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Interior Minister Says Prison Releases Possible but Fails to Provide Details


FILE: Prisoners and their children attend a ceremony at Prey Sar prison in Phnom Penh, Cambodia, March 8, 2015. REUTERS/Samrang Pring

Interior Minister Sar Kheng on Wednesday hinted that convicted inmates serving prison sentences could possibly be released to reduce overcrowding, in parallel with judicial reforms announced last week to fast-track trial proceedings for misdemeanors.

At a meeting to discuss human trafficking, Interior Minister Sar Kheng told reporters on Wednesday that prisoners who were close to finishing their prison sentences “will probably be released” to reduce overcrowding and reduce expenditure on prisons. The government has also justified these releases as a way to reduce the spread of the novel coronavirus in Cambodia.

He did not detail if this would require the government to issue pardons or commute sentences, which is normally an annual exercise conducted during major religious festivals, the next being Pchum Ben in September.

He pegged the total number of prison releases at around 10,000, which, he said, would happen through release of convicted individuals, as well as the reforms announced by Justice Minister Koeut Rith on May 18.

“Likely, we will release 10,000 people, but they will not be in one or two provinces. They will be spread all over the places,” he said. “We will find means to deal with the released people.”

FILE: Interior Minister Sar Kheng in January 2020. (Sun Narin/VOA Khmer)
FILE: Interior Minister Sar Kheng in January 2020. (Sun Narin/VOA Khmer)

Sar Kheng said the government will send lists of released prisoners to local authorities to monitor their progress, adding that anyone caught violating the law would be arrested immediately.

The Ministry of Justice launched a parallel campaign to reduce the logjam at the country’s courts, asking judges to fast-track misdemeanor cases using existing Criminal Procedures Code provisions, increase bail approvals and to hand out more suspended sentences.

The reforms are expected to be an ongoing campaign and would run in parallel to potential prisoner releases, but would have to comply with existing legal procedures, said Chin Malin, a Justice Ministry spokesperson.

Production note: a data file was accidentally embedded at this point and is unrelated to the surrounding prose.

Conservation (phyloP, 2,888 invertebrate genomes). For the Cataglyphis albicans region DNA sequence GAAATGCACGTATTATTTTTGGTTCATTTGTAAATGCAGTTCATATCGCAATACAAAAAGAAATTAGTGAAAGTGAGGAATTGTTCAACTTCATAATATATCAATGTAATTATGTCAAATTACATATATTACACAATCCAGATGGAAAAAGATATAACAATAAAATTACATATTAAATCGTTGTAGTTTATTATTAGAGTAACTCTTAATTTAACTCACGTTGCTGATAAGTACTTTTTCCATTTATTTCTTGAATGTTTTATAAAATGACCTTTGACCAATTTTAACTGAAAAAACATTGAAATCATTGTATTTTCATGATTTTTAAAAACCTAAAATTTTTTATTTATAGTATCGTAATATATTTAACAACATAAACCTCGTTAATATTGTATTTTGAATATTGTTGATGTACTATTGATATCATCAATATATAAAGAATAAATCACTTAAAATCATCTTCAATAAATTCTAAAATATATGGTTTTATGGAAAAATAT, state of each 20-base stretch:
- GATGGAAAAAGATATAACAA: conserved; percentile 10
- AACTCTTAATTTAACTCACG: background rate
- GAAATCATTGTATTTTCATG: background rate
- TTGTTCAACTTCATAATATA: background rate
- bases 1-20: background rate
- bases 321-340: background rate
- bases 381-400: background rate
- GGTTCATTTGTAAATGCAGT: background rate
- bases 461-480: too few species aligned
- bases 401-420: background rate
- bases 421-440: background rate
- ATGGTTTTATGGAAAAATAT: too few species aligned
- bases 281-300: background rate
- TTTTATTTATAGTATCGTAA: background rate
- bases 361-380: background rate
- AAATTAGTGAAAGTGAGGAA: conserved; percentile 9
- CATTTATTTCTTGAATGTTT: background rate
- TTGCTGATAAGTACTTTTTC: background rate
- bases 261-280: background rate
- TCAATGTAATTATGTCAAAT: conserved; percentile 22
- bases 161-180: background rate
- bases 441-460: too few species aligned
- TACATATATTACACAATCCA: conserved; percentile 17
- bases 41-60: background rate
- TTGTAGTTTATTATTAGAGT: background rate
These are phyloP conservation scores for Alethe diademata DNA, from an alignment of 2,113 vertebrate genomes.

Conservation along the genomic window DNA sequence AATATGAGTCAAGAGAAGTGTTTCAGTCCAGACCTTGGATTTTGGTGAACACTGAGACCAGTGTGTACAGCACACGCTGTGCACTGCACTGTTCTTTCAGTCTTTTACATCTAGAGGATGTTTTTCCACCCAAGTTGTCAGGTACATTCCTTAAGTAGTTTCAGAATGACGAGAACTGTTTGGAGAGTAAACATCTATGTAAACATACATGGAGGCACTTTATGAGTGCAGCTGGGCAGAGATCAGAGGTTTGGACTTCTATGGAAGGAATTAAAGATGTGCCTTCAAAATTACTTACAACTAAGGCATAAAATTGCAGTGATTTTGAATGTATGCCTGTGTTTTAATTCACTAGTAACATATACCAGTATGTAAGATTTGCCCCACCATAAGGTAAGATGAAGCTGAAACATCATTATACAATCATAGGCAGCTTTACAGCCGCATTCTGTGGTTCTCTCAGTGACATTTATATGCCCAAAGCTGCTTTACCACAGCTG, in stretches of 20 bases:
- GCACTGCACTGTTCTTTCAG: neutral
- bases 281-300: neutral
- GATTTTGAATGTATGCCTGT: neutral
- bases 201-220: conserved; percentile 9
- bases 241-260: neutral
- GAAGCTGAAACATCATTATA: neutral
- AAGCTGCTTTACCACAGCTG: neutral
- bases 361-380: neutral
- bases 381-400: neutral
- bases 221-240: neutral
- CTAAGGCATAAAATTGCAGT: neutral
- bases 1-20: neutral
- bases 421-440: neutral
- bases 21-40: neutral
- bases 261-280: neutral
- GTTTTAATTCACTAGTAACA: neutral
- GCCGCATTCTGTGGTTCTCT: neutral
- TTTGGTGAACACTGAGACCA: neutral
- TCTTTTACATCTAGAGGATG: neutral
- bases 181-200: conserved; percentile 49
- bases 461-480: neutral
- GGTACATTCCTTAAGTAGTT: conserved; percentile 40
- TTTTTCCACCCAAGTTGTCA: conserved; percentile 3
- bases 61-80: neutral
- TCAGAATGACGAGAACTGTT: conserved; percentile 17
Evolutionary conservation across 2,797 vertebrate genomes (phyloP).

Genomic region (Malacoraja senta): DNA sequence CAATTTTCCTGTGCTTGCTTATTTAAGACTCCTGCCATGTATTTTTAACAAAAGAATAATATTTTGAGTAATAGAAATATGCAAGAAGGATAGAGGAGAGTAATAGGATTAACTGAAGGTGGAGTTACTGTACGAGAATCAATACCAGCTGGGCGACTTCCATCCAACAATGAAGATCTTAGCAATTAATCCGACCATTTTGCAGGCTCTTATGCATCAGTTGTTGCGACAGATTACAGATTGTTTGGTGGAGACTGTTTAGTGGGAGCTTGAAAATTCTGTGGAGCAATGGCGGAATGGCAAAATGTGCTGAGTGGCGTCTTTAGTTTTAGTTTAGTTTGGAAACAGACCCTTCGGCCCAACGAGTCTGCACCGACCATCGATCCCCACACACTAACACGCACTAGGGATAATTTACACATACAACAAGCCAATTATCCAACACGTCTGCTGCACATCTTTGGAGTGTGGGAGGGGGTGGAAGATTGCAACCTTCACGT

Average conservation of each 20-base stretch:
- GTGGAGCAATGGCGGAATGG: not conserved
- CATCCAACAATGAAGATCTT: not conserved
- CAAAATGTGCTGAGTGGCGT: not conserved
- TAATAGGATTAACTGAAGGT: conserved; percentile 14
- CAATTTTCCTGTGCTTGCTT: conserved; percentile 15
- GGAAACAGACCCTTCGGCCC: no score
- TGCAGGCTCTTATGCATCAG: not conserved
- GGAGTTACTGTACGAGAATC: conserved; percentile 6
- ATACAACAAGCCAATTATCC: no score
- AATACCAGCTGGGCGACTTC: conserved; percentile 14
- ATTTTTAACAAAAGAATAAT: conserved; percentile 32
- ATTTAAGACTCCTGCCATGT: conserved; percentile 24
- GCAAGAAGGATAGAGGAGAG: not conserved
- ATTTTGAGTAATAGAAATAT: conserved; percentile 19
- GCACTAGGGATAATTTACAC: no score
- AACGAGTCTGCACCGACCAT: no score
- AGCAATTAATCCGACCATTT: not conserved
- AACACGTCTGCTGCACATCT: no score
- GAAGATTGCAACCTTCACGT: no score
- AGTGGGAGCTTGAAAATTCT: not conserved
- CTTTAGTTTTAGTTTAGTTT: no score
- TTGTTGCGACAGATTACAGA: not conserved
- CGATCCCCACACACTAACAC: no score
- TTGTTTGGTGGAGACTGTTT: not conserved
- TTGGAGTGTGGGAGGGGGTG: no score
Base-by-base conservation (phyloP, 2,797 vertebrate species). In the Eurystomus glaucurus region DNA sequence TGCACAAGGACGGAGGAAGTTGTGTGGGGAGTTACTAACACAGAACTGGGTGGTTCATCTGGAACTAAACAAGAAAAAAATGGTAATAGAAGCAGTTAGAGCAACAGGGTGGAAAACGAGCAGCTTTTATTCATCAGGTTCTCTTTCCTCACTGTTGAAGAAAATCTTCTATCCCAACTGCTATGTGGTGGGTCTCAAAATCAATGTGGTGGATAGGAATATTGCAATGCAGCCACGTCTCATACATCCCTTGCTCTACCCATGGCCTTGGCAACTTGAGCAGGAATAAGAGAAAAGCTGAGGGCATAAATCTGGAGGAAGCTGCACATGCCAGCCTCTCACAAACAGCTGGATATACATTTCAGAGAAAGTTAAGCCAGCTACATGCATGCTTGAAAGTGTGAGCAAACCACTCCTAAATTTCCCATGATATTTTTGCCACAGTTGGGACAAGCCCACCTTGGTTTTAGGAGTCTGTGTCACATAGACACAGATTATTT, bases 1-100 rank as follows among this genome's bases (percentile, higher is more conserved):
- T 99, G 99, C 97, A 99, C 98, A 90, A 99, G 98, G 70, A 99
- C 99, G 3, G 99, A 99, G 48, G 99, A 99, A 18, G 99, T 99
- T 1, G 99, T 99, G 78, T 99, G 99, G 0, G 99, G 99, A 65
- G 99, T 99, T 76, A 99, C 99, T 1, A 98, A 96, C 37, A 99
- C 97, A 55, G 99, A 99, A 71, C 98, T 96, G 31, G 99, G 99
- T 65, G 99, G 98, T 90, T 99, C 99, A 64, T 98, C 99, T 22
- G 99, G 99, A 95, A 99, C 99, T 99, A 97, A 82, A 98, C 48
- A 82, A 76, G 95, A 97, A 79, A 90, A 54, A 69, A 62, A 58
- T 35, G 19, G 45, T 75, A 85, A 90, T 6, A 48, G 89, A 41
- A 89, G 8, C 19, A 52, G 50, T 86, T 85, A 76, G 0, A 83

“It has to be in accordance with legal producers and the judges have rights and no one can order,” he said.

Chin Malin added that the commission formed to grant pardons and commute sentences would consider releasing additional prisoners who “behaved well” and had completed at least two-thirds of their sentences.

“If they committed minor offence and near finish and they behave well, the commission can study and forgive or reduce their prison sentences,” he said on Wednesday. He too could not detail what mechanism would be used to release convicted individuals.

According to statistics released by Sar Kheng in March, there are currently 39,000 detainees in Cambodian prisons, around 11,000 of which have been convicted of a crime, leaving more than two-thirds of the total inmates on pre-trial detention.

The Justice Ministry said last week there were close to 40,000 pending cases in Cambodian courts, of which 12,000 were in Phnom Penh itself, and at least 6,200 were related to drug offenses.

Cambodia’s “war on drugs” has been widely criticized by human rights organizations for it non-nuanced approach to jailing a large number of people to appease public concerns revealed in a leaked public survey from 2017, which showed that drug use was the single biggest concern for Cambodians.

On May 13, rights group Amnesty International released a damning report documenting various human rights abuses committed along the law enforcement chain as part of the Cambodian government’s reaction to the drug issue. The report documented issues plaguing Cambodian law enforcement, the judiciary and drug rehabilitation programs, which resulted in frequent rights abuses, while also highlighting the pitfalls of severe criminalization of drug use.

“Over three years since its launch, the country’s campaign against drugs has not only failed in its primary mission of reducing drug use and drug-related harms, it has led to serious and systematic human rights violations,” the report reads.

The report revealed that at least 55,770 people have been arrested on suspicion of using or selling drugs between January 2017 and March 2020. National Authority for Combating Drugs (NACD) reports showed that Cambodia’s prison population had skyrocketed by 78 percent since the campaign started, from 21,900 at the end of 2016 to over 38,990 in March 2020, even though Cambodia’s prisons have an estimated capacity of just 26,593.

Pech Pisey, the executive director of Transparency International Cambodia, said he urged the relevant authorities to speed up the procedures being used to release certain convicted individuals, while ensuring that the process was fair to inmates.

“Importantly, we want to see the procedures used for releasing [people in prison] or giving them bail are corruption-free, transparent and equal for all detainees,” he said.

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